Recent Report Highlights the Continued Importance of 3D Printing in Dentistry

Dentistry is providing an ever-increasing market for 3D printing. According to a recent report from BlueWeave Consulting on the dental 3D printing market, it is projected to be worth $12.18 billion USD by 2028. The report highlights the needs of an aging population and rapid technological advancements. In short, patients need treatment- and 3D printing can supply it. However, demand is not solely for the treatment of debilitating conditions. It is important to recognize the growing demand for esthetic dental treatments to improve appearance. 

First, one reason for this growth is the clear demand. Esthetics and dentistry are inextricably linked and it is difficult to separate purely esthetic from purely practical procedures. Indeed, according to one contributor to the British Dental Journal, ‘there is no such thing as a non-cosmetic dentist’. The effect of issues such as crooked, stained or broken teeth on self-esteem and confidence are well documented.  Furthermore, visually imperfect teeth may have been acceptable years ago in the way they are sometimes not today. In the US, a myriad of people from Hollywood celebrities to the 77-year old serving president have had observable dental treatment, giving a youthful and healthy appearance. Increasingly, patients follow these examples and seek aesthetic solutions. As demand for dentistry increases, this is where 3D printing comes in. 

Image of 3D printed dental arch

3D printed dental arch model. Photo credit:

CAD and CAM were pioneered in dentistry by Dr François Duret. In 1980, he purchased his first patent for CadCam technology. In 1985 in Paris, he made the first crown using this method. CAD and CAM involves the collection of non-digital data, which is then converted into a digital format on a computer and used to manufacture a physical model. This is known as a digital workflow. 3D printing in dentistry has grown greatly from these beginnings and continues to serve many advantages when applied to the field.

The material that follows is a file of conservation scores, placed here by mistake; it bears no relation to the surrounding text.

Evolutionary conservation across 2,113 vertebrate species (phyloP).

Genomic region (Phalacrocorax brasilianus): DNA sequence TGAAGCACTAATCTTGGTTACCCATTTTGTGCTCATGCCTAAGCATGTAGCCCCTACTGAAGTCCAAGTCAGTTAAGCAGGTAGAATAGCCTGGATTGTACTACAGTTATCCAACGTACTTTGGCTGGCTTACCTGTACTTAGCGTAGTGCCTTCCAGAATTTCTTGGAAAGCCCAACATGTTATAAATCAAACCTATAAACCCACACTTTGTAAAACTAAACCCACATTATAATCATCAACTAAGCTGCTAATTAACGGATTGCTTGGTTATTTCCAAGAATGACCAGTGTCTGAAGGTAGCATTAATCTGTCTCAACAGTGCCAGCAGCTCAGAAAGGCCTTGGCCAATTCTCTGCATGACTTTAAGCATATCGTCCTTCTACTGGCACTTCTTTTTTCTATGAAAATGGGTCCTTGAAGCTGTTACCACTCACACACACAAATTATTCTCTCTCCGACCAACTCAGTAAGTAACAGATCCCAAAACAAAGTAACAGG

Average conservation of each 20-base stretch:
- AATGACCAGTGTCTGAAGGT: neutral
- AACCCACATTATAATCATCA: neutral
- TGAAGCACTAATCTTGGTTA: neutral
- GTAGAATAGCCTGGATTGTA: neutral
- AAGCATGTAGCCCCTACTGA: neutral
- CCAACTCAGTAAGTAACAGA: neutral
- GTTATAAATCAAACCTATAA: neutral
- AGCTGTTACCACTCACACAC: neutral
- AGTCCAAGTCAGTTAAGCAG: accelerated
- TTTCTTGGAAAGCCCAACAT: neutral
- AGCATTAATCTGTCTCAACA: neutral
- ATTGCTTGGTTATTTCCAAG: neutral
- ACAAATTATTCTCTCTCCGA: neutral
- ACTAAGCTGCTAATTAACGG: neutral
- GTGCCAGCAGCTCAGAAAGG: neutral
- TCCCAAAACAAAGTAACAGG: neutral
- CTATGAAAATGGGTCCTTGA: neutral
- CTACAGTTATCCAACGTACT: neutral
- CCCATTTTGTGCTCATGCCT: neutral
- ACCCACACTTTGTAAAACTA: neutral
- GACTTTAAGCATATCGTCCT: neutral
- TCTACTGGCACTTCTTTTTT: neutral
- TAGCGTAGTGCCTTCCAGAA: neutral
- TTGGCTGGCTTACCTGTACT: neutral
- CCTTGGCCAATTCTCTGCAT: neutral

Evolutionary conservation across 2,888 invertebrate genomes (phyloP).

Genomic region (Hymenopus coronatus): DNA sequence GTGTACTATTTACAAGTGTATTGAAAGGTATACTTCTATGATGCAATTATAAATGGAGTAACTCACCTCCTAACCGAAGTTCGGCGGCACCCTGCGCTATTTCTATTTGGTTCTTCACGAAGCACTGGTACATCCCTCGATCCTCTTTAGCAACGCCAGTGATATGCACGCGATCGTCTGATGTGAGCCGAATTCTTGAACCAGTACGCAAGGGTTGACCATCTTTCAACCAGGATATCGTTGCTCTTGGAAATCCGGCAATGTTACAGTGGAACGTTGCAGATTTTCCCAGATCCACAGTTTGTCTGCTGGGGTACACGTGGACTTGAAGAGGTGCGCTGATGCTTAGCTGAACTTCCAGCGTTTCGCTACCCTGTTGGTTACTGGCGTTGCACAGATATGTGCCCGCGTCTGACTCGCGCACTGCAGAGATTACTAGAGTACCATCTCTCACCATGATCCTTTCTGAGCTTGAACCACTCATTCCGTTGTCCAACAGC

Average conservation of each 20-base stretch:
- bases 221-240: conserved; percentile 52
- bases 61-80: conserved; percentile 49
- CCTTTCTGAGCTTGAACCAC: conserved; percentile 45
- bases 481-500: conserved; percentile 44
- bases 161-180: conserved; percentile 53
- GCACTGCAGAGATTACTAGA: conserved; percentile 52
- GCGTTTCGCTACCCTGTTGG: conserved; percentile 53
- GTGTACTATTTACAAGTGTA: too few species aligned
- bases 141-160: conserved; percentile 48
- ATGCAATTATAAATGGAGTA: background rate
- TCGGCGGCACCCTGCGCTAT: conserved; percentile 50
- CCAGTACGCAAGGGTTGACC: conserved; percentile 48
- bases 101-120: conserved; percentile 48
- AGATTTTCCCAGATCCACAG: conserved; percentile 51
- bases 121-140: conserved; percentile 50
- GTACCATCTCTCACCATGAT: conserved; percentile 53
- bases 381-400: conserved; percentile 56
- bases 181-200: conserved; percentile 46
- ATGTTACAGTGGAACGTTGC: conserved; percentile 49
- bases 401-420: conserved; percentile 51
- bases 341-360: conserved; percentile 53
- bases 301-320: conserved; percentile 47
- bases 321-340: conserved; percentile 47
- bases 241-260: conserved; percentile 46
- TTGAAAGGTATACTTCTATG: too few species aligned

Application of Additive Manufacturing in Dentistry

As these become increasingly popular, so too does 3D printing as a way of producing rapid and patient-specific solutions. According to this latest report, the most popular application in the market is prosthodontics (the creation of artificial teeth). Orthodontics and implantology also hold significant market share. They also note that 3D printing is used in dentistry to create patient-specific models of complex geometry.

Furthermore, dentists can create implants and orthodontic retainers, as well as models to illustrate the mouth. Additive manufacturing is faster than traditional methods and produces little waste, as CAD means the machine creates the precisely desired product. Increased efficiency can mean one dentist visit rather than several, which is convenient and beneficial to anxious patients. For these procedures, the report notes that the most popular technique in terms of market share is VAT photopolymerization, but FDM and SLS are also common. 

Man working at computer looking at 3D model

Scan of mouth has been converted into a 3D model of dental arch

There are of course limitations to the use of 3D printing in dentistry. The report mentions that there is a shortage in workforce trained in 3D printing. Within clinics the individual must understand the medical requirement- the demand- and be trained in AM in order to produce the solutions. In short, they must know what is needed and how to make it. The COVID-19 pandemic also caused labor shortages due to lockdowns and limited opportunities for training, which further limited growth. Initial machinery costs are often high, therefore 3D-printed treatment is limited to those willing to pay for it. This means that those who are able to afford optional cosmetic treatment are more likely to be able to afford a clinic which implements 3D solutions. Though, considering the cost-effectiveness of 3D printing in general, it seems likely that the technology will become even more widespread. To learn more, an overview of the full report can be found HERE.



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